In a story April 25 about alleged corruption in the city of Irwindale, The Associated Press reported erroneously that a California appeals court threw out embezzlement convictions against four city officials. The appellate court tossed out the indictments before the cases went to trial. The AP also incorrectly identified one of the officials as retired City Manager Steve Blancarte. He pleaded guilty in 2011 to misappropriating public funds, but was not part of the appeal.
A corrected version of the story is below:
Convictions tossed for 4 LA-area city officials
Convictions thrown out for 4 LA-area city officials accused of embezzlement for ritzy NY trips
LOS ANGELES (AP) — A Southern California appeals court on Thursday threw out embezzlement charges against four officials from the small city of Irwindale who were accused of spending thousands of taxpayer dollars on baseball games and Broadway shows in New York.
The 2nd District Court of Appeal said in its decision that the four officials spent "shocking" amounts of city money and showed an "abuse of the public trust." But the court said Los Angeles County prosecutors withheld two key documents from the grand jury that indicted them.
The documents "arguably would have shown that there was no deceit whatsoever," the court wrote.
Five embezzlement counts apiece were thrown out for Councilmen Mark Breceda and Manuel Garcia, Finance Director Abe De Dios and former Councilwoman Rosemary Ramirez.
During trips to New York between 2001 and 2005, prosecutors say the four went to New York with the intent of improving the city's bond rating but spent much of their time attending Broadway musicals like "Wicked" and New York Yankees baseball games. On one trip, the group stayed at the Ritz-Carlton Hotel and ran up a bill of $62,000.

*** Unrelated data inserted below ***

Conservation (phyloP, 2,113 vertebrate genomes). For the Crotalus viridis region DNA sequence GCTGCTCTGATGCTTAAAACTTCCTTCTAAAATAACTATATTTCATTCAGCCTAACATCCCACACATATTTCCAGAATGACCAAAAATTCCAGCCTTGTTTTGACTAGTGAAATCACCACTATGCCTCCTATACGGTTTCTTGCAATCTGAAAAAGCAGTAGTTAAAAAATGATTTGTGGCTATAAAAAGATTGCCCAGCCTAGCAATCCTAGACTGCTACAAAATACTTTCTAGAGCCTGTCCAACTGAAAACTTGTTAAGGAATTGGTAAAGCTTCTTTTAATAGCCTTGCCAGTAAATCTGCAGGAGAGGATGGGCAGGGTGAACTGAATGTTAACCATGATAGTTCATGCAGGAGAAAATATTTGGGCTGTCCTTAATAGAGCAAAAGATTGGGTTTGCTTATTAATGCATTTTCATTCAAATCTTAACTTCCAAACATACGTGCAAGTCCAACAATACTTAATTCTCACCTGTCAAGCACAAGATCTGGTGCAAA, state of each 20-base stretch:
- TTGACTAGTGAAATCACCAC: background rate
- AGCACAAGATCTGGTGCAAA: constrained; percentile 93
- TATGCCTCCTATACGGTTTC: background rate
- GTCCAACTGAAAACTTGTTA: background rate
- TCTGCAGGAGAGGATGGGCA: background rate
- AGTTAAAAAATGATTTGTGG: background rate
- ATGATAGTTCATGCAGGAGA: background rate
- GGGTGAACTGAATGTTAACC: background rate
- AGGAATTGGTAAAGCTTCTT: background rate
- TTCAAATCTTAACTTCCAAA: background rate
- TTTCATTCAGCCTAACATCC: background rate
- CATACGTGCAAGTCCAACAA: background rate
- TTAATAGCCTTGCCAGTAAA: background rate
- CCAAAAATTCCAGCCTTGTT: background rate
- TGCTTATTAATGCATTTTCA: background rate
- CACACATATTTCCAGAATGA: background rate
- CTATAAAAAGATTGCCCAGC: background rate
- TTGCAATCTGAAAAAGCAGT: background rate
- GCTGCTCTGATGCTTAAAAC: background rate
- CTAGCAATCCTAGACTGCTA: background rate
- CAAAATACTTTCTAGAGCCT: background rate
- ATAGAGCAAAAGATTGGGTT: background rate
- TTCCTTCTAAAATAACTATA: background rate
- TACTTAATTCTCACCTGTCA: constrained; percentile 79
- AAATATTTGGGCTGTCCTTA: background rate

Prosecutors said the trips were paid for a by a third party who was then reimbursed by the city.
But defense attorneys said their clients were unaware of the reimbursements and the appellate court agreed there was little evidence they willfully cheated the city.
Prosecutors instead focused on a daily $75 food allotment each official received from the city, accusing them of "double-dipping" by claiming reimbursement money from Irwindale even when others had paid.
But the two city documents withheld from the grand jury instructed city officials to claim the reimbursement no matter who had paid.
"While greed and fraudulent intent may be siblings, they certainly are not identical twins," Justice Jeffrey W. Johnson wrote.
Deputy District Attorney Max Huntsman said the ruling is just a setback, and prosecutors would now explore all their options for new charges or indictments.
Defense attorneys expressed hope the matter was over.
"There was simply insufficient evidence across the board to show that our clients intended to embezzle money from the city," Breceda's lawyer, Anthony Falangetti, told City News Service.